Nonintegrating lentiviral viral vectors (NILVs) present a means of reducing the risk of insertional mutagenesis in nondividing cells and enabling the short-term expression of potentially hazardous gene products. In recent studies, NILVs proved efficient at inducing an antigen specific immune response in vivo and are currently being used as a platform to deliver zinc finger nucleases to mediate site-specific gene editing. However, additional improvements in the NILV system are required to render this promising gene delivery system suitable for human clinical trials. These improvements include: a) increasing episomal gene expression, b) reducing illegitimate vector integration, c) developing an efficient and nonimmunogenic gene regulation system, and d) establishing an efficient vector production system. To achieve these improvements, we outline here a research proposal consisting of four aims.
In aim 1 we propose to develop a novel NILV deleted of the cis inhibitory elements recognized by the host LSF-YY1 and AP-4 transcriptional repressor complexes. This proposed modification will alleviate the transcriptional silencing typical of NILVs and will improve their efficacy.
Aim 2 will focus on the development of a novel inducible NILV system premised on alternative splicing. In contrast to currently used inducible systems, the novel splicing-regulated NILVs do not contain a synthetic transactivator, which could potentially induce a cell-mediated immune response.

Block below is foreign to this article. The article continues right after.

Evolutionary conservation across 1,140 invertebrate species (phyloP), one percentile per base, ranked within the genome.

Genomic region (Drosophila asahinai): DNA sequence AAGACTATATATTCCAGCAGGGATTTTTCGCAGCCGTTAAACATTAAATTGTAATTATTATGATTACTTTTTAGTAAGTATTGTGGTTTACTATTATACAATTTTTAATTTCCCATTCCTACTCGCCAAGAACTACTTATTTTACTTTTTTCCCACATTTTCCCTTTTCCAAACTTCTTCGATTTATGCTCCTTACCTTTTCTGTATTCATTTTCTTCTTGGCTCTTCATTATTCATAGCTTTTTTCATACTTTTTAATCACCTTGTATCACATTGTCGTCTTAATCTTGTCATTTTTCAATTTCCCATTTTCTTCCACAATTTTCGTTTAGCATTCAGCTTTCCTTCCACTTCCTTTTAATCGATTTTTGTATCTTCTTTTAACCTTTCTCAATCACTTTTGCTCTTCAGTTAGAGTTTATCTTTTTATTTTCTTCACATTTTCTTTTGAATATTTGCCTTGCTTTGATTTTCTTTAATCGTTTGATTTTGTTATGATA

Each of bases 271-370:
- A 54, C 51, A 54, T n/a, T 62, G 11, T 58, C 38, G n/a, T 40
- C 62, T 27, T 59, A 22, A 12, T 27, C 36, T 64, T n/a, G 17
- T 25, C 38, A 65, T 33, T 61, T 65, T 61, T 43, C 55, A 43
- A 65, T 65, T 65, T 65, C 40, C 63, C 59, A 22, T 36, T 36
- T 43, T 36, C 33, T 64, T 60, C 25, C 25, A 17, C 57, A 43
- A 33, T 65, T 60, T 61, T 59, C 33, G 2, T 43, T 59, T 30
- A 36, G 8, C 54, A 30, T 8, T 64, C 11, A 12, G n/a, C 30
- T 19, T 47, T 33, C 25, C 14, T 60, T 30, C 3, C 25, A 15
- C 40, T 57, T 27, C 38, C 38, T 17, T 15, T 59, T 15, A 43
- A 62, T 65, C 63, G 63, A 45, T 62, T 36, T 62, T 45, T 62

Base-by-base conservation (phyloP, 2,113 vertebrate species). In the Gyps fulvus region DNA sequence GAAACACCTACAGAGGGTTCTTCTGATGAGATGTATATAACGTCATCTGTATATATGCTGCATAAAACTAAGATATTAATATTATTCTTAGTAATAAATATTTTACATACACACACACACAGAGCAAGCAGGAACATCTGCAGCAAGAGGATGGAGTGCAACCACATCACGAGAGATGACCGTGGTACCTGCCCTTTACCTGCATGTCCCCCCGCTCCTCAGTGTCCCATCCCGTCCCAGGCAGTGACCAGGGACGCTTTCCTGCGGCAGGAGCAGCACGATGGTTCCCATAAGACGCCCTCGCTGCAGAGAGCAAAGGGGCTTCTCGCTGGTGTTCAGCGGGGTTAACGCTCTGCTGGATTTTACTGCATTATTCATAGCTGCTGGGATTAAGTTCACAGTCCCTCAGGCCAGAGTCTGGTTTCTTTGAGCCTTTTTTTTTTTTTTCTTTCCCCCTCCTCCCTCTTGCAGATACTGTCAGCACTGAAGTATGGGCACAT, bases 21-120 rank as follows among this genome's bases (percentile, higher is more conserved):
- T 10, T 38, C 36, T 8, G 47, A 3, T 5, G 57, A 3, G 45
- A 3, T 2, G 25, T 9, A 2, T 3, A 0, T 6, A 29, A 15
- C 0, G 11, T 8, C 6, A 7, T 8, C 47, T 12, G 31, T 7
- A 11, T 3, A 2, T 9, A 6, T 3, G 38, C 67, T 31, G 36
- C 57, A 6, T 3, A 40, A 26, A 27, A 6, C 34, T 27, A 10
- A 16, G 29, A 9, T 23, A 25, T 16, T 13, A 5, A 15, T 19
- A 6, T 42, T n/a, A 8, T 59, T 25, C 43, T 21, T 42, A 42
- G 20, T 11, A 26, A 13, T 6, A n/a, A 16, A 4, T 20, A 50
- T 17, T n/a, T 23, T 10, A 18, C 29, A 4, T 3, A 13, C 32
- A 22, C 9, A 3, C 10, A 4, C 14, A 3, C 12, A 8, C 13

In aim 3, we will focus on characterization and in vivo testing of a novel polypurine tract (PPT) deleted NILV, which exhibits reduced illegitimate integration. In the last aim, we will establish the first integrase-deficient stable packaging cell line, which will produce high-titer NILVs bearing the improvements described in aims 1-3. All new vectors containing the different modifications will carry an improved human factor IX (hFIX) cDNA. The vectors will be produced either by transient transfection or by the novel stable packaging cell line, and their ability to cure FIX deficiency will be tested in a hemophilia B mouse model.
Nonintegrating lentiviral vectors present a means of reducing the risk of insertional mutagenesis in nondividing cells and enabling short-term expression of potentially hazardous gene products. However, several limitations inherent to this promising system limit its utilization in human clinical trials. The goal of the proposed research is to advance the NILV system to the point at which it will be considered suitable for human clinical trials. To this end, we propose a four-aim research plan. In aim 1, we will improve the NILVs'gene expression. Aim 2 will focus on the development of a nonimunogenic inducible lentiviral vector system. In aim 3, we will test the ability of a novel vector with reduced illegitimate integration to support therapeutic levels of transgene expression in vivo. In the last aim, to facilitate large-scale NILV production, we will establish the first stable packaging cell line for NILV.
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